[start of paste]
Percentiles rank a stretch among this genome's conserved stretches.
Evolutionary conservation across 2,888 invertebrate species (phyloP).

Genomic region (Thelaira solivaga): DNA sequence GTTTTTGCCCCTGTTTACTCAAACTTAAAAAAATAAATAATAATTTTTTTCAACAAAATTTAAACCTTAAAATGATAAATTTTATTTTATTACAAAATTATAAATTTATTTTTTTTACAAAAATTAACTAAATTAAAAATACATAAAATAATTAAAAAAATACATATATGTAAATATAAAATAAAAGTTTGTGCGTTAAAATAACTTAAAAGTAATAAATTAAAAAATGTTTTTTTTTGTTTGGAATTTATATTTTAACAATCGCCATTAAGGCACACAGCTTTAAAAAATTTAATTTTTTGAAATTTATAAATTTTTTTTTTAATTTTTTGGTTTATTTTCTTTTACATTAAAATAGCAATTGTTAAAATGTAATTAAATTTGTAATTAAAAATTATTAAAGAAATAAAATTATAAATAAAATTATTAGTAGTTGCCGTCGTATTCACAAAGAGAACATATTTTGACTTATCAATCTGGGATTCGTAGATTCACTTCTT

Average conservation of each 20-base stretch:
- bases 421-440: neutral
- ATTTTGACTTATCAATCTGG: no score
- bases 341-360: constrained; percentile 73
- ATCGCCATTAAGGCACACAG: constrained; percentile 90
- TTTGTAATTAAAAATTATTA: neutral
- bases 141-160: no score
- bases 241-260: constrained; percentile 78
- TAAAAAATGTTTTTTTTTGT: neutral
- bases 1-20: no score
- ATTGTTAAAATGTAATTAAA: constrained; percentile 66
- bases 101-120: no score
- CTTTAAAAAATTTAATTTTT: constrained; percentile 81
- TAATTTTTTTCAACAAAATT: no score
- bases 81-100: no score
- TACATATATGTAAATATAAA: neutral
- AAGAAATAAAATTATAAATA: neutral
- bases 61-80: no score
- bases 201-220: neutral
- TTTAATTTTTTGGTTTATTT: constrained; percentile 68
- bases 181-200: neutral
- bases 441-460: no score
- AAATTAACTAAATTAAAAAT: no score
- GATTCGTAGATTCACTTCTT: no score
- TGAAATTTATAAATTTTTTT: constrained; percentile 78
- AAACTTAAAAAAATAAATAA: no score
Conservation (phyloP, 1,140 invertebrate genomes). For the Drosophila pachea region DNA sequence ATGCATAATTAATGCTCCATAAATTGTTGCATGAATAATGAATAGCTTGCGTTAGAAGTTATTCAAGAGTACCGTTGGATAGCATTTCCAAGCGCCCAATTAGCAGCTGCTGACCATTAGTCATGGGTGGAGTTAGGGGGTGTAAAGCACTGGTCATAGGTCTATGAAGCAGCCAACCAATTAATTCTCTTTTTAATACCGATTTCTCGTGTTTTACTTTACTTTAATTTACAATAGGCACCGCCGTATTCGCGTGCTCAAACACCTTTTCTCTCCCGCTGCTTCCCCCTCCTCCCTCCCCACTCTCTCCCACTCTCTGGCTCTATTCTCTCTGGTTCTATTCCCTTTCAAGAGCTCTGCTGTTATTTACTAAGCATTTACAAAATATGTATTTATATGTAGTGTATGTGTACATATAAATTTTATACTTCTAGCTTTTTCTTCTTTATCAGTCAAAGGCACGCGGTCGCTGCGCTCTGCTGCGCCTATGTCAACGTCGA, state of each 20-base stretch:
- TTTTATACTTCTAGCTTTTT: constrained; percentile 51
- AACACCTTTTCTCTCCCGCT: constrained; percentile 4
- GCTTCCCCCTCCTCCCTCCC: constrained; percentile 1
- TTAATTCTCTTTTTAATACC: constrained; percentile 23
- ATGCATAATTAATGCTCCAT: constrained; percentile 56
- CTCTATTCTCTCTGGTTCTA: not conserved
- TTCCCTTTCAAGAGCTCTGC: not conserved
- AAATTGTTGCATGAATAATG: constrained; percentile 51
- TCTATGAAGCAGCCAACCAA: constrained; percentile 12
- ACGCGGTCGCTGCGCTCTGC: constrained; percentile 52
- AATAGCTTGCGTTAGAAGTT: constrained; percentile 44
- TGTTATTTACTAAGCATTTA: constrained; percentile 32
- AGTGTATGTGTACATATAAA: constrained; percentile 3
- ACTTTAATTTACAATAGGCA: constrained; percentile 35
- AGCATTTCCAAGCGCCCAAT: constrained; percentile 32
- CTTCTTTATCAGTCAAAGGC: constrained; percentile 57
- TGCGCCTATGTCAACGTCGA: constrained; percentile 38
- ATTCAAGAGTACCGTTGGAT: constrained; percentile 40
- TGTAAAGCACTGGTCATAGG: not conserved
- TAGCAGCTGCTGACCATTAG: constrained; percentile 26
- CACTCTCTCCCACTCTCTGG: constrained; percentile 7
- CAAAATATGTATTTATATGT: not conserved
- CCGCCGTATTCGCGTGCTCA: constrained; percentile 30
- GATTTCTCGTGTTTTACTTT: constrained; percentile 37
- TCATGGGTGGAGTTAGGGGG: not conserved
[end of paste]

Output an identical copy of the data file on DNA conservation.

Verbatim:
Percentiles rank a stretch among this genome's conserved stretches.
Evolutionary conservation across 2,888 invertebrate species (phyloP).

Genomic region (Thelaira solivaga): DNA sequence GTTTTTGCCCCTGTTTACTCAAACTTAAAAAAATAAATAATAATTTTTTTCAACAAAATTTAAACCTTAAAATGATAAATTTTATTTTATTACAAAATTATAAATTTATTTTTTTTACAAAAATTAACTAAATTAAAAATACATAAAATAATTAAAAAAATACATATATGTAAATATAAAATAAAAGTTTGTGCGTTAAAATAACTTAAAAGTAATAAATTAAAAAATGTTTTTTTTTGTTTGGAATTTATATTTTAACAATCGCCATTAAGGCACACAGCTTTAAAAAATTTAATTTTTTGAAATTTATAAATTTTTTTTTTAATTTTTTGGTTTATTTTCTTTTACATTAAAATAGCAATTGTTAAAATGTAATTAAATTTGTAATTAAAAATTATTAAAGAAATAAAATTATAAATAAAATTATTAGTAGTTGCCGTCGTATTCACAAAGAGAACATATTTTGACTTATCAATCTGGGATTCGTAGATTCACTTCTT

Average conservation of each 20-base stretch:
- bases 421-440: neutral
- ATTTTGACTTATCAATCTGG: no score
- bases 341-360: constrained; percentile 73
- ATCGCCATTAAGGCACACAG: constrained; percentile 90
- TTTGTAATTAAAAATTATTA: neutral
- bases 141-160: no score
- bases 241-260: constrained; percentile 78
- TAAAAAATGTTTTTTTTTGT: neutral
- bases 1-20: no score
- ATTGTTAAAATGTAATTAAA: constrained; percentile 66
- bases 101-120: no score
- CTTTAAAAAATTTAATTTTT: constrained; percentile 81
- TAATTTTTTTCAACAAAATT: no score
- bases 81-100: no score
- TACATATATGTAAATATAAA: neutral
- AAGAAATAAAATTATAAATA: neutral
- bases 61-80: no score
- bases 201-220: neutral
- TTTAATTTTTTGGTTTATTT: constrained; percentile 68
- bases 181-200: neutral
- bases 441-460: no score
- AAATTAACTAAATTAAAAAT: no score
- GATTCGTAGATTCACTTCTT: no score
- TGAAATTTATAAATTTTTTT: constrained; percentile 78
- AAACTTAAAAAAATAAATAA: no score
Conservation (phyloP, 1,140 invertebrate genomes). For the Drosophila pachea region DNA sequence ATGCATAATTAATGCTCCATAAATTGTTGCATGAATAATGAATAGCTTGCGTTAGAAGTTATTCAAGAGTACCGTTGGATAGCATTTCCAAGCGCCCAATTAGCAGCTGCTGACCATTAGTCATGGGTGGAGTTAGGGGGTGTAAAGCACTGGTCATAGGTCTATGAAGCAGCCAACCAATTAATTCTCTTTTTAATACCGATTTCTCGTGTTTTACTTTACTTTAATTTACAATAGGCACCGCCGTATTCGCGTGCTCAAACACCTTTTCTCTCCCGCTGCTTCCCCCTCCTCCCTCCCCACTCTCTCCCACTCTCTGGCTCTATTCTCTCTGGTTCTATTCCCTTTCAAGAGCTCTGCTGTTATTTACTAAGCATTTACAAAATATGTATTTATATGTAGTGTATGTGTACATATAAATTTTATACTTCTAGCTTTTTCTTCTTTATCAGTCAAAGGCACGCGGTCGCTGCGCTCTGCTGCGCCTATGTCAACGTCGA, state of each 20-base stretch:
- TTTTATACTTCTAGCTTTTT: constrained; percentile 51
- AACACCTTTTCTCTCCCGCT: constrained; percentile 4
- GCTTCCCCCTCCTCCCTCCC: constrained; percentile 1
- TTAATTCTCTTTTTAATACC: constrained; percentile 23
- ATGCATAATTAATGCTCCAT: constrained; percentile 56
- CTCTATTCTCTCTGGTTCTA: not conserved
- TTCCCTTTCAAGAGCTCTGC: not conserved
- AAATTGTTGCATGAATAATG: constrained; percentile 51
- TCTATGAAGCAGCCAACCAA: constrained; percentile 12
- ACGCGGTCGCTGCGCTCTGC: constrained; percentile 52
- AATAGCTTGCGTTAGAAGTT: constrained; percentile 44
- TGTTATTTACTAAGCATTTA: constrained; percentile 32
- AGTGTATGTGTACATATAAA: constrained; percentile 3
- ACTTTAATTTACAATAGGCA: constrained; percentile 35
- AGCATTTCCAAGCGCCCAAT: constrained; percentile 32
- CTTCTTTATCAGTCAAAGGC: constrained; percentile 57
- TGCGCCTATGTCAACGTCGA: constrained; percentile 38
- ATTCAAGAGTACCGTTGGAT: constrained; percentile 40
- TGTAAAGCACTGGTCATAGG: not conserved
- TAGCAGCTGCTGACCATTAG: constrained; percentile 26
- CACTCTCTCCCACTCTCTGG: constrained; percentile 7
- CAAAATATGTATTTATATGT: not conserved
- CCGCCGTATTCGCGTGCTCA: constrained; percentile 30
- GATTTCTCGTGTTTTACTTT: constrained; percentile 37
- TCATGGGTGGAGTTAGGGGG: not conserved